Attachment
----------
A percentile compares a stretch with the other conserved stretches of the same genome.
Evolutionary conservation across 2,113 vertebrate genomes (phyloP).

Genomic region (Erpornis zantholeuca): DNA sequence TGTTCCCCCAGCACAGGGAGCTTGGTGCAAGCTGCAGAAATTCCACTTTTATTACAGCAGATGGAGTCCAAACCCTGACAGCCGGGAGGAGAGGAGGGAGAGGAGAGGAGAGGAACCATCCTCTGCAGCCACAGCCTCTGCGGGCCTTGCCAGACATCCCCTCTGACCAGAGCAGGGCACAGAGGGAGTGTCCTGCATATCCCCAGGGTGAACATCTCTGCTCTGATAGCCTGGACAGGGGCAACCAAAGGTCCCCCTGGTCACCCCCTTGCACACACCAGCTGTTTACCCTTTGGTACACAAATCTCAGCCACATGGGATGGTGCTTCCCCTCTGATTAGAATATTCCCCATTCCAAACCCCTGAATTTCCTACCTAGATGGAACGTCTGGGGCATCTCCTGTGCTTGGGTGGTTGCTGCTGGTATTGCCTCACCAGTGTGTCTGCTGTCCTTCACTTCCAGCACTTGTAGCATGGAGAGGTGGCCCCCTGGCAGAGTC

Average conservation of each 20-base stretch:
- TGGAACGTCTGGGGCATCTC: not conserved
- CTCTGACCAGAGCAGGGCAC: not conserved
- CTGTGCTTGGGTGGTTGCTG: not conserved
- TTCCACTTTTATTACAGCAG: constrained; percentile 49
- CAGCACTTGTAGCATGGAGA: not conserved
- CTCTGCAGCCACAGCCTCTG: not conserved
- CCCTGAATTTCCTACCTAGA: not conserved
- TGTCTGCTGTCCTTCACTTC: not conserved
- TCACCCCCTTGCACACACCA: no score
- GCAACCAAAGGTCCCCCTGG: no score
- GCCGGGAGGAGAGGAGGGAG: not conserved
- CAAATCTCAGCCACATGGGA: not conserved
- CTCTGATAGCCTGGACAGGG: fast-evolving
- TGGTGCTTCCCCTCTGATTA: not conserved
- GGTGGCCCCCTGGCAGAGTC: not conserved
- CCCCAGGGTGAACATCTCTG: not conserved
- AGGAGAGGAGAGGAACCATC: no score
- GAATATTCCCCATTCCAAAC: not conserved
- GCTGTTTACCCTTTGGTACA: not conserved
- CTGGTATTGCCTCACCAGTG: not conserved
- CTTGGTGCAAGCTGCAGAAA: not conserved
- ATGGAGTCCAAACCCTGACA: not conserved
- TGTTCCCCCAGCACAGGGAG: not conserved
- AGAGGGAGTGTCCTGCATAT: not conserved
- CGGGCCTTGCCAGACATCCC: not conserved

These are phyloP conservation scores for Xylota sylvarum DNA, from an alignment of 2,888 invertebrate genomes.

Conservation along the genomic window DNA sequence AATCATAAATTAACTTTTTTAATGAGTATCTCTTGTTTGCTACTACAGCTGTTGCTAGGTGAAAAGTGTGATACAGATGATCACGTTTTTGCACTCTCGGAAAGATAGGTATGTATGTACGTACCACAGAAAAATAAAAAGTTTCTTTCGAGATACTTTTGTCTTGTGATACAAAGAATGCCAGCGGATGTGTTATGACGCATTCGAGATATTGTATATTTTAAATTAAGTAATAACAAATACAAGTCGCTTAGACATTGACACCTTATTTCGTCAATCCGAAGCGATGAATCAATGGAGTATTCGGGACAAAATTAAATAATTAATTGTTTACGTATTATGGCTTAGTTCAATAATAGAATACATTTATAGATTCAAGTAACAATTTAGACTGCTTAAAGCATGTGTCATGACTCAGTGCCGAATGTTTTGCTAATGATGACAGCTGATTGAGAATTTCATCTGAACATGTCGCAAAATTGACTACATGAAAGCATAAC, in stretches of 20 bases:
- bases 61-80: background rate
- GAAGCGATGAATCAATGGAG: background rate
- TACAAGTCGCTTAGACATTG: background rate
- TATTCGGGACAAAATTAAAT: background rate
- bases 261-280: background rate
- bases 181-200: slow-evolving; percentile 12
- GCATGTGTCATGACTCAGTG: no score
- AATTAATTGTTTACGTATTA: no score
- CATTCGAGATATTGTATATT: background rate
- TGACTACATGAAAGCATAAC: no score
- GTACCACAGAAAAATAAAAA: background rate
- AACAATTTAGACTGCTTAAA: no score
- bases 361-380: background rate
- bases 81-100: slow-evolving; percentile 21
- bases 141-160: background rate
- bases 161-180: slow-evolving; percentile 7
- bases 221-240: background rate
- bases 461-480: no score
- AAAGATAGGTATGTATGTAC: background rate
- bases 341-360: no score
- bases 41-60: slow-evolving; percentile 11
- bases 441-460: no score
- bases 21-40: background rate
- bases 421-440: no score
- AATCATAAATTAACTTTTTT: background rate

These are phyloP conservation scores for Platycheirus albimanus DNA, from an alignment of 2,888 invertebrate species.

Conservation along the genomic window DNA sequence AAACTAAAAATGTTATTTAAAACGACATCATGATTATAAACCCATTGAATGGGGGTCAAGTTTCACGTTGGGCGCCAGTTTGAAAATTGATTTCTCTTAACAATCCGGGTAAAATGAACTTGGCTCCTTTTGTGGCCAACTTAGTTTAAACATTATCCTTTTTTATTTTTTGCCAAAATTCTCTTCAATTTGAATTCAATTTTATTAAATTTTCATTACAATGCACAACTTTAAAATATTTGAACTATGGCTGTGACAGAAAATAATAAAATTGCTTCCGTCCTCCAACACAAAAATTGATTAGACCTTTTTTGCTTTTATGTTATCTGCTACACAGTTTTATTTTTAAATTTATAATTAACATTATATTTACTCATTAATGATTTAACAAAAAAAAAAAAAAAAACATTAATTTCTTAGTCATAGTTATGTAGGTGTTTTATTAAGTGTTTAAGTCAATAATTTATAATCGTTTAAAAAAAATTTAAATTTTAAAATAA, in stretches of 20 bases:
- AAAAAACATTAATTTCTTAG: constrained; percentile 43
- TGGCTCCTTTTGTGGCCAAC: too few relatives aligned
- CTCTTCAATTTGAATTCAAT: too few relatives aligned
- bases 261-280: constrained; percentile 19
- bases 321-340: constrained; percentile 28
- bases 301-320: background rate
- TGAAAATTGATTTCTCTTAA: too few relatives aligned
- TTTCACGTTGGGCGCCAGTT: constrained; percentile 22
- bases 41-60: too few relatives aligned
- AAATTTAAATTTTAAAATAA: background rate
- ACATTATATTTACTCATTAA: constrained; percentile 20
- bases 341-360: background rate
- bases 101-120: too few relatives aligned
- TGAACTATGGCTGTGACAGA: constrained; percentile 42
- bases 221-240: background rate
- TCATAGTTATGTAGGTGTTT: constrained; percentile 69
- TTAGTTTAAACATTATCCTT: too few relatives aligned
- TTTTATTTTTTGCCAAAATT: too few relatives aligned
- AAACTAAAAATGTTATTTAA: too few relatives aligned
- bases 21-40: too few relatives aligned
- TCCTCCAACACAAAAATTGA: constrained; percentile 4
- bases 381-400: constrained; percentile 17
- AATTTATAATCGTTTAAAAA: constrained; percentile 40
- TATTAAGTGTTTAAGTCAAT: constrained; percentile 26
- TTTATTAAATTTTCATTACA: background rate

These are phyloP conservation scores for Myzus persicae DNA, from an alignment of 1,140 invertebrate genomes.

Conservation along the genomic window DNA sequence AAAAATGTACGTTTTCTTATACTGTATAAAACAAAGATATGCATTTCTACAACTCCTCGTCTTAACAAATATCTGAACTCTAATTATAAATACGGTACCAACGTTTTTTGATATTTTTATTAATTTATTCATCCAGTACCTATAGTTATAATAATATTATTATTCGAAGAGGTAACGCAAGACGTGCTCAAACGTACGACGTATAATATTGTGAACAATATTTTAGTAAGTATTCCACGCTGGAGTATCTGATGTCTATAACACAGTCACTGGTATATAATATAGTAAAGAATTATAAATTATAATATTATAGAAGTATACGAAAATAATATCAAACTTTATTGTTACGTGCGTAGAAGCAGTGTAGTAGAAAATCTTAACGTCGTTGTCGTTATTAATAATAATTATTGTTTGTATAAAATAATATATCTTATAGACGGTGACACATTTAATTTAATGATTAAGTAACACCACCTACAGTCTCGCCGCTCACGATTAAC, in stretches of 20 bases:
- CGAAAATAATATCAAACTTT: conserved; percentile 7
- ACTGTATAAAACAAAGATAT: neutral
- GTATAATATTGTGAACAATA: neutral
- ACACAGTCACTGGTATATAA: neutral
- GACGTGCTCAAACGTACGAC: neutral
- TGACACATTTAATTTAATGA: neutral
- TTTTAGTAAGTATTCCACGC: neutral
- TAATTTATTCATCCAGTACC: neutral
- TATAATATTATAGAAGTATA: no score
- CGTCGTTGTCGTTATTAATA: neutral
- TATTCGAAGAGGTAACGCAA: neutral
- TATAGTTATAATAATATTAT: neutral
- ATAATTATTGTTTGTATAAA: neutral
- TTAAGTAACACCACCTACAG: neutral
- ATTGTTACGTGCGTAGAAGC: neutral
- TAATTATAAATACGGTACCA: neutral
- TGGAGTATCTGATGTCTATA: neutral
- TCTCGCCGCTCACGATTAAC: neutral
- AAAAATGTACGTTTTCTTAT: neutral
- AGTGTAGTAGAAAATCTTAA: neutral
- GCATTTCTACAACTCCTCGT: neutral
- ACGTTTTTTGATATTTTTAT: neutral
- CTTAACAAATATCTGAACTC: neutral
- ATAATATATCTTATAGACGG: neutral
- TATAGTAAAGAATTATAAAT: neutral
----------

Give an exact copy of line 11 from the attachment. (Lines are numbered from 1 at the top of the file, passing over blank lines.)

- CCCTGAATTTCCTACCTAGA: not conserved